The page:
For managers in this litigious environment, the most challenging events occur when terminating employees.
Just one error by management can ignite a costly lawsuit.
Unfortunately, there are numerous opportunities for errors – such as mistakes in making statements, implementing personal improvement plans, or in documentation.
Not to mention in some cases, terminated employees “going postal” or become violent, and resulting teamwork and morale issues.
So due diligence is required to justify firing an employee. This means you must prepare for several possible discrimination scenarios to overcome before starting the termination process.
Do your homework to successfully avoid a termination lawsuit over possible claims of discrimination as defined by the Equal Employment Opportunity Commission.
For example, consider:
1. Is the employee a whistle-blower?
2. Are you vulnerable legally if the employee can accuse you of discrimination (for reasons of ethnicity, national origin, religion, sexual preference or others such as family medical leave).
3. Is the employee injured or has file a workers’ compensation claim?
4. Is the employee disabled?
5. Is the employee over age 40?
6. Has the employee been involved in a sexual harassment dispute?
You must be able to adequately justify a termination.
Note: You have to be able to document reasons for your record-keeping – not necessarily the reason for a termination – when you terminate an employee – not later.
From the Coach’s Corner, additional HR tips:
Avoid Nightmarish Trend: Discrimination Suits, an EEOC Dragnet – News headlines from Seattle to New York are cause for some serious head-slapping when it comes to management of employees — EEOC discrimination lawsuits are seemingly everywhere. Here’s how to avoid HR nightmares with the EEOC.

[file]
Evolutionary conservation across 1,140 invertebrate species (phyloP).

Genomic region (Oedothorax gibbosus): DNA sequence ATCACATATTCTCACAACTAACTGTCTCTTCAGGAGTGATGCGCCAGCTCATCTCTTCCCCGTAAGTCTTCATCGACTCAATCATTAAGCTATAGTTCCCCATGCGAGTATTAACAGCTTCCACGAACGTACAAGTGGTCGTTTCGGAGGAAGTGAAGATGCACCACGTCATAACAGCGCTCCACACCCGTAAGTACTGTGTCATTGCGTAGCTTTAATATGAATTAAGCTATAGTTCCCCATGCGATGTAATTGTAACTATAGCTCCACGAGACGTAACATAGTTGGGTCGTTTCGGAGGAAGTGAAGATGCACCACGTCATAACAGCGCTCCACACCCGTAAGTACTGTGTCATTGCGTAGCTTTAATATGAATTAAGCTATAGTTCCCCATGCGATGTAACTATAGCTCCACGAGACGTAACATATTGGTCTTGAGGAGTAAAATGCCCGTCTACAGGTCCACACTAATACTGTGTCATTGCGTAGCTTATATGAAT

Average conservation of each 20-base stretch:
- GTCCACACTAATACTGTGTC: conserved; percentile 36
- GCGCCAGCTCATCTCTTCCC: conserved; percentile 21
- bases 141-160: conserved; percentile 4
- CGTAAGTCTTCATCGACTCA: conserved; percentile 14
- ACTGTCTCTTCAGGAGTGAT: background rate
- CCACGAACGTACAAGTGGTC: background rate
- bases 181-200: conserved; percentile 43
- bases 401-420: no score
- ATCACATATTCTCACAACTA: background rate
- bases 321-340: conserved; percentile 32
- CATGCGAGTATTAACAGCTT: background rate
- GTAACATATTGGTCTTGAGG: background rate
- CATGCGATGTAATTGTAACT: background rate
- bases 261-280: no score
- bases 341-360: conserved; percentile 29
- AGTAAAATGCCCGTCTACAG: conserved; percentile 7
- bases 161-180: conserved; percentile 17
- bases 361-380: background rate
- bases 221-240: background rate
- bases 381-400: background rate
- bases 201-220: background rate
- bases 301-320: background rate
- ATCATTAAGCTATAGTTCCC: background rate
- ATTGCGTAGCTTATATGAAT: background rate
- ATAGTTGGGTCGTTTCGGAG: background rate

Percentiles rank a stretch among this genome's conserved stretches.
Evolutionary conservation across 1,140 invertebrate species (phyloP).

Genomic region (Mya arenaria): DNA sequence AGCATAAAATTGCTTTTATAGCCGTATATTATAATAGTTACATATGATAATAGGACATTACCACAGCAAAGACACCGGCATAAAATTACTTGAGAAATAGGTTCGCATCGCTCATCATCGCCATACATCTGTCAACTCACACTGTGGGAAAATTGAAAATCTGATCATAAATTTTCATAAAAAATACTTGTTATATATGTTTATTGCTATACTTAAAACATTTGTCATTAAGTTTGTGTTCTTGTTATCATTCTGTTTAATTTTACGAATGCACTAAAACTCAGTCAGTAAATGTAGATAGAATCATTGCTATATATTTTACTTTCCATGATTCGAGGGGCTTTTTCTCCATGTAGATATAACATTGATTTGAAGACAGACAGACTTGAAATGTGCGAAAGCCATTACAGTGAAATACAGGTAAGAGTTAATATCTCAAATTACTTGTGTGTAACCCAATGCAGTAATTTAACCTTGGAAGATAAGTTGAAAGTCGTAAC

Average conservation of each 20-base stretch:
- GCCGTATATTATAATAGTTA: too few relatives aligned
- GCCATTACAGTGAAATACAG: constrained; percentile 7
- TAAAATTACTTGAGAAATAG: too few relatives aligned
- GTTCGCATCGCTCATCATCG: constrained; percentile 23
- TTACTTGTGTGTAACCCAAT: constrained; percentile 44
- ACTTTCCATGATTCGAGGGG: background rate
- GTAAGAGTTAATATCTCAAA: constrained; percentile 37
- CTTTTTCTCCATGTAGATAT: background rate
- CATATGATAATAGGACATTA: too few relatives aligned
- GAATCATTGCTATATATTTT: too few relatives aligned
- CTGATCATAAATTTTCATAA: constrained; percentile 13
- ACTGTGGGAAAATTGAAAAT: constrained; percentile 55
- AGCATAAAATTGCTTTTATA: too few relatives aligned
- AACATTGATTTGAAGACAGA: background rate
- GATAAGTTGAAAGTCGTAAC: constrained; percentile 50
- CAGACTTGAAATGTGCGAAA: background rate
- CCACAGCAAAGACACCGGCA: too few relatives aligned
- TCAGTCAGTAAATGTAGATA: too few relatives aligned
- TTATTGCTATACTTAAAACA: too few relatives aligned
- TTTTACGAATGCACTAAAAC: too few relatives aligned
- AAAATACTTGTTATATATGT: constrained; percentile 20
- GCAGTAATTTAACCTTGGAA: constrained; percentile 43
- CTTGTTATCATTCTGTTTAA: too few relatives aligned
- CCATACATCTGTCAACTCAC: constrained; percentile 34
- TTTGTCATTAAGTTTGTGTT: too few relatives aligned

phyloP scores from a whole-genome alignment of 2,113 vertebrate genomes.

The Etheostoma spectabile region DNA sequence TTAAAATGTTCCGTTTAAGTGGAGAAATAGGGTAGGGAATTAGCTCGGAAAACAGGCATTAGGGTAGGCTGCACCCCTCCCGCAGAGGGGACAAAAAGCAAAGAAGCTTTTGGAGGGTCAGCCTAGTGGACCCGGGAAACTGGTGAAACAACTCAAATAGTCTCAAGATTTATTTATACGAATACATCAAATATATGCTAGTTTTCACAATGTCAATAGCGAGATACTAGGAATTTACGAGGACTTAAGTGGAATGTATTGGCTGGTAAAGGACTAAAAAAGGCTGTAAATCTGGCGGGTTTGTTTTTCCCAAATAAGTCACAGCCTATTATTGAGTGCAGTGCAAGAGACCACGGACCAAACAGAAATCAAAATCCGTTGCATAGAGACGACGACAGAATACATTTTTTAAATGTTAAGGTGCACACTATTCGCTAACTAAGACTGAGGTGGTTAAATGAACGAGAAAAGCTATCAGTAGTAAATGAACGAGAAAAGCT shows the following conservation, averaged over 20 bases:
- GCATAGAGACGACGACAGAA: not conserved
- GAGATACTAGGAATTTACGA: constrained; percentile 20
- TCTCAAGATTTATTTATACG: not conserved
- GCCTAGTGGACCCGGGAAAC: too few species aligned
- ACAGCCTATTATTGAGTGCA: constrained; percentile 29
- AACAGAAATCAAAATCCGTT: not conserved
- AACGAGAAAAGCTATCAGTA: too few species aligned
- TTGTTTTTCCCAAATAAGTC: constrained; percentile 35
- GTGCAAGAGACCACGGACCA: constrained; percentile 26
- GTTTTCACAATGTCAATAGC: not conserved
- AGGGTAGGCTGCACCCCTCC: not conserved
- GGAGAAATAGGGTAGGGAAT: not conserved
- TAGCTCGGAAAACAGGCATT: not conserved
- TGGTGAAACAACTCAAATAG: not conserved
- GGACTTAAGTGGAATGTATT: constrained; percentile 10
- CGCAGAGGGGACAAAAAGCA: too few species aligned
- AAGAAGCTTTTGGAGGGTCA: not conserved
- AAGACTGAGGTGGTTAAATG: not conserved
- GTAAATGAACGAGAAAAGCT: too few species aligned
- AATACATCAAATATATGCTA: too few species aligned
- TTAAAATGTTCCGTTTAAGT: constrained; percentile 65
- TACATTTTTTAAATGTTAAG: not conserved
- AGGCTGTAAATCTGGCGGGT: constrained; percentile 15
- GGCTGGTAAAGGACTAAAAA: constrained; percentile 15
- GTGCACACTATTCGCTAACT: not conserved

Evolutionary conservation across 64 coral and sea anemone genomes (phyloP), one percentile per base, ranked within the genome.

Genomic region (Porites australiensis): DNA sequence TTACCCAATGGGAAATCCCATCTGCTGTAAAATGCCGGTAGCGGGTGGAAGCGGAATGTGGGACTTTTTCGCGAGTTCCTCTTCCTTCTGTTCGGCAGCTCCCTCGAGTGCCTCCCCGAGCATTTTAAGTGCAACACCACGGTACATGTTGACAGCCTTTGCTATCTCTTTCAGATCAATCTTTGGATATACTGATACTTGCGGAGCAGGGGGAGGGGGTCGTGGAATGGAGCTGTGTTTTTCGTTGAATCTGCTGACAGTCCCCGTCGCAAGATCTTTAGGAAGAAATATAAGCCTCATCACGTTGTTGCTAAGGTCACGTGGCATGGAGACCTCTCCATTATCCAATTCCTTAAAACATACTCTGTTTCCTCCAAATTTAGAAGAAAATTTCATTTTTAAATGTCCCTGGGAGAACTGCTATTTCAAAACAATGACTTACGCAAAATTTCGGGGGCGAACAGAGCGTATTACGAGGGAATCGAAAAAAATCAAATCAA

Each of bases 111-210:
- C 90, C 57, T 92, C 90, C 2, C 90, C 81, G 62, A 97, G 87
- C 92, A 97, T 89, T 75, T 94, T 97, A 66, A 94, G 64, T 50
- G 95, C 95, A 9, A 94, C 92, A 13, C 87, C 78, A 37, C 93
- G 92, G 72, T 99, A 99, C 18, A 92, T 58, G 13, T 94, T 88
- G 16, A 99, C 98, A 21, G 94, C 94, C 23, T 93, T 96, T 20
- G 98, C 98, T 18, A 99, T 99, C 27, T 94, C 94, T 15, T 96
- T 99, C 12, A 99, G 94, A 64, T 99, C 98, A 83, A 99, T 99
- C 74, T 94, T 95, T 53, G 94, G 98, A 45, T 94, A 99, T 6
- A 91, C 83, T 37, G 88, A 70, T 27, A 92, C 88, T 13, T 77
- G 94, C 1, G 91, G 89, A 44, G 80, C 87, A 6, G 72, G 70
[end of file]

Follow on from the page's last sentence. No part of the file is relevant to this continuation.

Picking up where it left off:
10 Tips on Responding to EEOC Complaints – If your company is hit with an EEOC complaint, here’s what to do.
Avoid EEOC Legal Hassles over Unpaid Leave Requirements – You might want to review your current human resource policies. The Equal Employment Opportunity Commission (EEOC) has continued to push employers on unpaid leave under the Americans with Disabilities Act (ADA).
Human Resources Tips – Checklist to Prevent Legal Issues – To be successful in management or as a human resources professional, you know the importance of staying current in possible legal issues.
If it’s Necessary to Fire Employee on FMLA, Here’s How … – Despite what might you have been told, you can discharge an employee while on leave for cause under the Family and Medical Leave Act. If you feel you must terminate such an employee, here are the guidelines.
“Be transparent about why the termination is happening. If you did things right, it shouldn’t be a surprise to the person.”